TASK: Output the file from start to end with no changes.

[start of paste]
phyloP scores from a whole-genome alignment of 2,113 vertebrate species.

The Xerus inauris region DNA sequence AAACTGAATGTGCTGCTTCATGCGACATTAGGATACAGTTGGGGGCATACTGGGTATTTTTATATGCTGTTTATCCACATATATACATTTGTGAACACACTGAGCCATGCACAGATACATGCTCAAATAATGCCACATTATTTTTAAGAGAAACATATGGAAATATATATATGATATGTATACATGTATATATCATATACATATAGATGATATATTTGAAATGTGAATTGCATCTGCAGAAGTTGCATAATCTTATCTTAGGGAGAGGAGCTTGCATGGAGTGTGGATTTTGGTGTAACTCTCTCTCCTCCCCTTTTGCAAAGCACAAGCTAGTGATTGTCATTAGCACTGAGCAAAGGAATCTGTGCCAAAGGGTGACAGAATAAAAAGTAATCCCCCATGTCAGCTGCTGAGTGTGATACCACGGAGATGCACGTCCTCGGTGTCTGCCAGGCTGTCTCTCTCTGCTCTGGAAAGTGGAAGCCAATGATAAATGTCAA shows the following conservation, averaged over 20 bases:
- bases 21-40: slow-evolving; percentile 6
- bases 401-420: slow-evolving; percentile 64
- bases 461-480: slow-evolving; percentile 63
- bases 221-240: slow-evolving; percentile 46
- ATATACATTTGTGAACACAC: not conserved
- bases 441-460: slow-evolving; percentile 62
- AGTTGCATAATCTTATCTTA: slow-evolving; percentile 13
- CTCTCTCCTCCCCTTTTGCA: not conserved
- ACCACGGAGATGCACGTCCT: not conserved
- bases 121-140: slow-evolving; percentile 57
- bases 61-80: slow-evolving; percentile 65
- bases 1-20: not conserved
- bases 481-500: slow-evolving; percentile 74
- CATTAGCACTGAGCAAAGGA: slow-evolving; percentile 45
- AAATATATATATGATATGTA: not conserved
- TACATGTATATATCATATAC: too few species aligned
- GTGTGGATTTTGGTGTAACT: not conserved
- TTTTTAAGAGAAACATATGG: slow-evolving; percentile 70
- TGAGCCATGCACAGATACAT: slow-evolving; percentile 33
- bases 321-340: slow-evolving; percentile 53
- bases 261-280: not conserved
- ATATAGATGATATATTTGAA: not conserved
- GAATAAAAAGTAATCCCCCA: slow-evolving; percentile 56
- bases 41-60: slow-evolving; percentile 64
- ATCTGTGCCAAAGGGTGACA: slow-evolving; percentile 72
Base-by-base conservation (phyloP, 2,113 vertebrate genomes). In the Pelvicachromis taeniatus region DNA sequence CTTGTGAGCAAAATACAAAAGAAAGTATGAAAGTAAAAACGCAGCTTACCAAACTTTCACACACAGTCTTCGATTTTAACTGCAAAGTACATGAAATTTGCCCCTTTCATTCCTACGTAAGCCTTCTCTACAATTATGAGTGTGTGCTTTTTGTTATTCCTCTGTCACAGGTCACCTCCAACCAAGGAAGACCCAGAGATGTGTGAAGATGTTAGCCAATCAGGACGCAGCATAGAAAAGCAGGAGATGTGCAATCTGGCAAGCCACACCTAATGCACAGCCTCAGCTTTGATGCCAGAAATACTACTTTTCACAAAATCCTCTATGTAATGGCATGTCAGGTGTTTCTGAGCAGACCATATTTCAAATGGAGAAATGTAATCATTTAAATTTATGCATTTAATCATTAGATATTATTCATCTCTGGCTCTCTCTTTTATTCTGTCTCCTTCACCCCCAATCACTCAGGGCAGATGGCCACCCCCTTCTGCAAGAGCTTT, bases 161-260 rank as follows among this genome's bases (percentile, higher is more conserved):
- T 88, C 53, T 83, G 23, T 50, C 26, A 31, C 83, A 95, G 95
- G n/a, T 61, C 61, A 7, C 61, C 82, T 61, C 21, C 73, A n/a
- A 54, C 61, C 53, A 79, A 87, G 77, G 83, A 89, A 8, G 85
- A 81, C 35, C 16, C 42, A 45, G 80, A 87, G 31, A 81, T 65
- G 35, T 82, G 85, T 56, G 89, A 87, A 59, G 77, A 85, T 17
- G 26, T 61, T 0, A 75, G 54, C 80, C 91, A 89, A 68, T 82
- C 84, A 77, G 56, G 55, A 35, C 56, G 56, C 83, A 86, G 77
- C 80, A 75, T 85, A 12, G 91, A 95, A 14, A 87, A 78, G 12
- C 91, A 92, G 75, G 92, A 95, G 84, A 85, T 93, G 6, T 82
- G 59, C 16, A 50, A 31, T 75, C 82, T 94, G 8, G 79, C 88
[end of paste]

phyloP scores from a whole-genome alignment of 2,113 vertebrate species.

The Xerus inauris region DNA sequence AAACTGAATGTGCTGCTTCATGCGACATTAGGATACAGTTGGGGGCATACTGGGTATTTTTATATGCTGTTTATCCACATATATACATTTGTGAACACACTGAGCCATGCACAGATACATGCTCAAATAATGCCACATTATTTTTAAGAGAAACATATGGAAATATATATATGATATGTATACATGTATATATCATATACATATAGATGATATATTTGAAATGTGAATTGCATCTGCAGAAGTTGCATAATCTTATCTTAGGGAGAGGAGCTTGCATGGAGTGTGGATTTTGGTGTAACTCTCTCTCCTCCCCTTTTGCAAAGCACAAGCTAGTGATTGTCATTAGCACTGAGCAAAGGAATCTGTGCCAAAGGGTGACAGAATAAAAAGTAATCCCCCATGTCAGCTGCTGAGTGTGATACCACGGAGATGCACGTCCTCGGTGTCTGCCAGGCTGTCTCTCTCTGCTCTGGAAAGTGGAAGCCAATGATAAATGTCAA shows the following conservation, averaged over 20 bases:
- bases 21-40: slow-evolving; percentile 6
- bases 401-420: slow-evolving; percentile 64
- bases 461-480: slow-evolving; percentile 63
- bases 221-240: slow-evolving; percentile 46
- ATATACATTTGTGAACACAC: not conserved
- bases 441-460: slow-evolving; percentile 62
- AGTTGCATAATCTTATCTTA: slow-evolving; percentile 13
- CTCTCTCCTCCCCTTTTGCA: not conserved
- ACCACGGAGATGCACGTCCT: not conserved
- bases 121-140: slow-evolving; percentile 57
- bases 61-80: slow-evolving; percentile 65
- bases 1-20: not conserved
- bases 481-500: slow-evolving; percentile 74
- CATTAGCACTGAGCAAAGGA: slow-evolving; percentile 45
- AAATATATATATGATATGTA: not conserved
- TACATGTATATATCATATAC: too few species aligned
- GTGTGGATTTTGGTGTAACT: not conserved
- TTTTTAAGAGAAACATATGG: slow-evolving; percentile 70
- TGAGCCATGCACAGATACAT: slow-evolving; percentile 33
- bases 321-340: slow-evolving; percentile 53
- bases 261-280: not conserved
- ATATAGATGATATATTTGAA: not conserved
- GAATAAAAAGTAATCCCCCA: slow-evolving; percentile 56
- bases 41-60: slow-evolving; percentile 64
- ATCTGTGCCAAAGGGTGACA: slow-evolving; percentile 72
Base-by-base conservation (phyloP, 2,113 vertebrate genomes). In the Pelvicachromis taeniatus region DNA sequence CTTGTGAGCAAAATACAAAAGAAAGTATGAAAGTAAAAACGCAGCTTACCAAACTTTCACACACAGTCTTCGATTTTAACTGCAAAGTACATGAAATTTGCCCCTTTCATTCCTACGTAAGCCTTCTCTACAATTATGAGTGTGTGCTTTTTGTTATTCCTCTGTCACAGGTCACCTCCAACCAAGGAAGACCCAGAGATGTGTGAAGATGTTAGCCAATCAGGACGCAGCATAGAAAAGCAGGAGATGTGCAATCTGGCAAGCCACACCTAATGCACAGCCTCAGCTTTGATGCCAGAAATACTACTTTTCACAAAATCCTCTATGTAATGGCATGTCAGGTGTTTCTGAGCAGACCATATTTCAAATGGAGAAATGTAATCATTTAAATTTATGCATTTAATCATTAGATATTATTCATCTCTGGCTCTCTCTTTTATTCTGTCTCCTTCACCCCCAATCACTCAGGGCAGATGGCCACCCCCTTCTGCAAGAGCTTT, bases 161-260 rank as follows among this genome's bases (percentile, higher is more conserved):
- T 88, C 53, T 83, G 23, T 50, C 26, A 31, C 83, A 95, G 95
- G n/a, T 61, C 61, A 7, C 61, C 82, T 61, C 21, C 73, A n/a
- A 54, C 61, C 53, A 79, A 87, G 77, G 83, A 89, A 8, G 85
- A 81, C 35, C 16, C 42, A 45, G 80, A 87, G 31, A 81, T 65
- G 35, T 82, G 85, T 56, G 89, A 87, A 59, G 77, A 85, T 17
- G 26, T 61, T 0, A 75, G 54, C 80, C 91, A 89, A 68, T 82
- C 84, A 77, G 56, G 55, A 35, C 56, G 56, C 83, A 86, G 77
- C 80, A 75, T 85, A 12, G 91, A 95, A 14, A 87, A 78, G 12
- C 91, A 92, G 75, G 92, A 95, G 84, A 85, T 93, G 6, T 82
- G 59, C 16, A 50, A 31, T 75, C 82, T 94, G 8, G 79, C 88